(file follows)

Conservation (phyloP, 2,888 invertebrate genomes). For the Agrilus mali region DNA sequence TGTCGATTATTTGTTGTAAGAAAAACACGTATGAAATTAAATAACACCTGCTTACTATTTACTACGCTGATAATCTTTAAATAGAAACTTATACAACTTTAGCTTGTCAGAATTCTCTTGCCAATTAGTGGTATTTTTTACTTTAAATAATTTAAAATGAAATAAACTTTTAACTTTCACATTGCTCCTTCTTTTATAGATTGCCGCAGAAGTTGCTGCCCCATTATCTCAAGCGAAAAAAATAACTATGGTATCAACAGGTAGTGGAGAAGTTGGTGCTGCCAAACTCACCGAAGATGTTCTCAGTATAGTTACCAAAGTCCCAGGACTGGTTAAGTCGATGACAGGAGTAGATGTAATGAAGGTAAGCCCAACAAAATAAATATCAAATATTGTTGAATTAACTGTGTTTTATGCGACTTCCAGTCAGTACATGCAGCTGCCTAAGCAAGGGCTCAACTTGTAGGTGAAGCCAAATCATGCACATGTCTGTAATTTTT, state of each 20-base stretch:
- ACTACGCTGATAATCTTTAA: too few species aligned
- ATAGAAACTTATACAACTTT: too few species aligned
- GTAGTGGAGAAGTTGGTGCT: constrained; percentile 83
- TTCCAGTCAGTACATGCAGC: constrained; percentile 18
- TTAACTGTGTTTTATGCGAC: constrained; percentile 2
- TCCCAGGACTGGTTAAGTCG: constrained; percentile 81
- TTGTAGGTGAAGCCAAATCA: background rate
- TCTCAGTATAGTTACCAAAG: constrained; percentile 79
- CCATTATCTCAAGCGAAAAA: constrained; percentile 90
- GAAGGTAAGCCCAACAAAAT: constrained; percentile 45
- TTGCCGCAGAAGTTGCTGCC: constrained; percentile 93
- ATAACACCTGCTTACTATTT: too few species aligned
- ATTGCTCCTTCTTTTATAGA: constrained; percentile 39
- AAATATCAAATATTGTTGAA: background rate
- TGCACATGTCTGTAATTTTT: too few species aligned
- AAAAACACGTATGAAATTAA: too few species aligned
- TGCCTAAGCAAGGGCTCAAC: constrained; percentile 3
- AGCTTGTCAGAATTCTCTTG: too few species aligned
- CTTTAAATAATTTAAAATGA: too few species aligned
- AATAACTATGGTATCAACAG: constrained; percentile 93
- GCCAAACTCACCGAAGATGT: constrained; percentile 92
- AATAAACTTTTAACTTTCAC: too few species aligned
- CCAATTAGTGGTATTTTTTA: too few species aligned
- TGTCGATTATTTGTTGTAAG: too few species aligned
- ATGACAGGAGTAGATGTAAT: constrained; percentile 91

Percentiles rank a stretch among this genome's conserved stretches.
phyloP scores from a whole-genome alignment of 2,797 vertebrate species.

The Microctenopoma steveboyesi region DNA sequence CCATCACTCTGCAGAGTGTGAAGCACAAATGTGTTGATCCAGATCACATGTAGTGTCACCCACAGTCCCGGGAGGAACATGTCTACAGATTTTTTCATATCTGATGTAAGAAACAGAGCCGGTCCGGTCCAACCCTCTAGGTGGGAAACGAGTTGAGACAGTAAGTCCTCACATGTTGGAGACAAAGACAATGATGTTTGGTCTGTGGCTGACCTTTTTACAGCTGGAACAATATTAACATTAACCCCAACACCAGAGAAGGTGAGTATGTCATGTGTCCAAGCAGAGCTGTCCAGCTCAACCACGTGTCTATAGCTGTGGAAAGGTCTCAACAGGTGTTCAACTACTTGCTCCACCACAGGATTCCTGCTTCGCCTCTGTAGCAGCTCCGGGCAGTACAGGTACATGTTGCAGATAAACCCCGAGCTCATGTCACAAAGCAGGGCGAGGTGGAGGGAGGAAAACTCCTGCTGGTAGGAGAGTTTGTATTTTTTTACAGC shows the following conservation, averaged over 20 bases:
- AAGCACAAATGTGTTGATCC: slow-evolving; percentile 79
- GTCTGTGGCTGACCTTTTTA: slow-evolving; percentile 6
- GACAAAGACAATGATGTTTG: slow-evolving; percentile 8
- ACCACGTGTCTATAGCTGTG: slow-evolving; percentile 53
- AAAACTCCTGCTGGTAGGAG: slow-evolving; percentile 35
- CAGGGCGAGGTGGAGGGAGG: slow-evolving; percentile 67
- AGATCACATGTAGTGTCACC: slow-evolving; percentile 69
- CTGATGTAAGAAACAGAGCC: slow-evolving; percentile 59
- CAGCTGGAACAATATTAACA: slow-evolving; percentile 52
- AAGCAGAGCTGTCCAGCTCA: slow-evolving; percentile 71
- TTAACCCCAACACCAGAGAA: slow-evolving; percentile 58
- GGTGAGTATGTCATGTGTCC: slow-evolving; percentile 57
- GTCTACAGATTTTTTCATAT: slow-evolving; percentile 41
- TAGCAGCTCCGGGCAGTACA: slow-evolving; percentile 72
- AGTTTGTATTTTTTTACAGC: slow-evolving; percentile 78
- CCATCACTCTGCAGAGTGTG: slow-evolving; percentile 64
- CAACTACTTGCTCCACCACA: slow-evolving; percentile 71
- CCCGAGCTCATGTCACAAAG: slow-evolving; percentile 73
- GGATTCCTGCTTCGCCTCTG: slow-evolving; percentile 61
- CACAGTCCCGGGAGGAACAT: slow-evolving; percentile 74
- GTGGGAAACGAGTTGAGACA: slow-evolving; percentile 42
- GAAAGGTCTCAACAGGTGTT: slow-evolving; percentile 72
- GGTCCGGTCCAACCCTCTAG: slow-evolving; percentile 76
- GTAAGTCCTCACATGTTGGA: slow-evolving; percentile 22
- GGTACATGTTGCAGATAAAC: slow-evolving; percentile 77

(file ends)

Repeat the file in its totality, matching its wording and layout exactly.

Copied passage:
Conservation (phyloP, 2,888 invertebrate genomes). For the Agrilus mali region DNA sequence TGTCGATTATTTGTTGTAAGAAAAACACGTATGAAATTAAATAACACCTGCTTACTATTTACTACGCTGATAATCTTTAAATAGAAACTTATACAACTTTAGCTTGTCAGAATTCTCTTGCCAATTAGTGGTATTTTTTACTTTAAATAATTTAAAATGAAATAAACTTTTAACTTTCACATTGCTCCTTCTTTTATAGATTGCCGCAGAAGTTGCTGCCCCATTATCTCAAGCGAAAAAAATAACTATGGTATCAACAGGTAGTGGAGAAGTTGGTGCTGCCAAACTCACCGAAGATGTTCTCAGTATAGTTACCAAAGTCCCAGGACTGGTTAAGTCGATGACAGGAGTAGATGTAATGAAGGTAAGCCCAACAAAATAAATATCAAATATTGTTGAATTAACTGTGTTTTATGCGACTTCCAGTCAGTACATGCAGCTGCCTAAGCAAGGGCTCAACTTGTAGGTGAAGCCAAATCATGCACATGTCTGTAATTTTT, state of each 20-base stretch:
- ACTACGCTGATAATCTTTAA: too few species aligned
- ATAGAAACTTATACAACTTT: too few species aligned
- GTAGTGGAGAAGTTGGTGCT: constrained; percentile 83
- TTCCAGTCAGTACATGCAGC: constrained; percentile 18
- TTAACTGTGTTTTATGCGAC: constrained; percentile 2
- TCCCAGGACTGGTTAAGTCG: constrained; percentile 81
- TTGTAGGTGAAGCCAAATCA: background rate
- TCTCAGTATAGTTACCAAAG: constrained; percentile 79
- CCATTATCTCAAGCGAAAAA: constrained; percentile 90
- GAAGGTAAGCCCAACAAAAT: constrained; percentile 45
- TTGCCGCAGAAGTTGCTGCC: constrained; percentile 93
- ATAACACCTGCTTACTATTT: too few species aligned
- ATTGCTCCTTCTTTTATAGA: constrained; percentile 39
- AAATATCAAATATTGTTGAA: background rate
- TGCACATGTCTGTAATTTTT: too few species aligned
- AAAAACACGTATGAAATTAA: too few species aligned
- TGCCTAAGCAAGGGCTCAAC: constrained; percentile 3
- AGCTTGTCAGAATTCTCTTG: too few species aligned
- CTTTAAATAATTTAAAATGA: too few species aligned
- AATAACTATGGTATCAACAG: constrained; percentile 93
- GCCAAACTCACCGAAGATGT: constrained; percentile 92
- AATAAACTTTTAACTTTCAC: too few species aligned
- CCAATTAGTGGTATTTTTTA: too few species aligned
- TGTCGATTATTTGTTGTAAG: too few species aligned
- ATGACAGGAGTAGATGTAAT: constrained; percentile 91

Percentiles rank a stretch among this genome's conserved stretches.
phyloP scores from a whole-genome alignment of 2,797 vertebrate species.

The Microctenopoma steveboyesi region DNA sequence CCATCACTCTGCAGAGTGTGAAGCACAAATGTGTTGATCCAGATCACATGTAGTGTCACCCACAGTCCCGGGAGGAACATGTCTACAGATTTTTTCATATCTGATGTAAGAAACAGAGCCGGTCCGGTCCAACCCTCTAGGTGGGAAACGAGTTGAGACAGTAAGTCCTCACATGTTGGAGACAAAGACAATGATGTTTGGTCTGTGGCTGACCTTTTTACAGCTGGAACAATATTAACATTAACCCCAACACCAGAGAAGGTGAGTATGTCATGTGTCCAAGCAGAGCTGTCCAGCTCAACCACGTGTCTATAGCTGTGGAAAGGTCTCAACAGGTGTTCAACTACTTGCTCCACCACAGGATTCCTGCTTCGCCTCTGTAGCAGCTCCGGGCAGTACAGGTACATGTTGCAGATAAACCCCGAGCTCATGTCACAAAGCAGGGCGAGGTGGAGGGAGGAAAACTCCTGCTGGTAGGAGAGTTTGTATTTTTTTACAGC shows the following conservation, averaged over 20 bases:
- AAGCACAAATGTGTTGATCC: slow-evolving; percentile 79
- GTCTGTGGCTGACCTTTTTA: slow-evolving; percentile 6
- GACAAAGACAATGATGTTTG: slow-evolving; percentile 8
- ACCACGTGTCTATAGCTGTG: slow-evolving; percentile 53
- AAAACTCCTGCTGGTAGGAG: slow-evolving; percentile 35
- CAGGGCGAGGTGGAGGGAGG: slow-evolving; percentile 67
- AGATCACATGTAGTGTCACC: slow-evolving; percentile 69
- CTGATGTAAGAAACAGAGCC: slow-evolving; percentile 59
- CAGCTGGAACAATATTAACA: slow-evolving; percentile 52
- AAGCAGAGCTGTCCAGCTCA: slow-evolving; percentile 71
- TTAACCCCAACACCAGAGAA: slow-evolving; percentile 58
- GGTGAGTATGTCATGTGTCC: slow-evolving; percentile 57
- GTCTACAGATTTTTTCATAT: slow-evolving; percentile 41
- TAGCAGCTCCGGGCAGTACA: slow-evolving; percentile 72
- AGTTTGTATTTTTTTACAGC: slow-evolving; percentile 78
- CCATCACTCTGCAGAGTGTG: slow-evolving; percentile 64
- CAACTACTTGCTCCACCACA: slow-evolving; percentile 71
- CCCGAGCTCATGTCACAAAG: slow-evolving; percentile 73
- GGATTCCTGCTTCGCCTCTG: slow-evolving; percentile 61
- CACAGTCCCGGGAGGAACAT: slow-evolving; percentile 74
- GTGGGAAACGAGTTGAGACA: slow-evolving; percentile 42
- GAAAGGTCTCAACAGGTGTT: slow-evolving; percentile 72
- GGTCCGGTCCAACCCTCTAG: slow-evolving; percentile 76
- GTAAGTCCTCACATGTTGGA: slow-evolving; percentile 22
- GGTACATGTTGCAGATAAAC: slow-evolving; percentile 77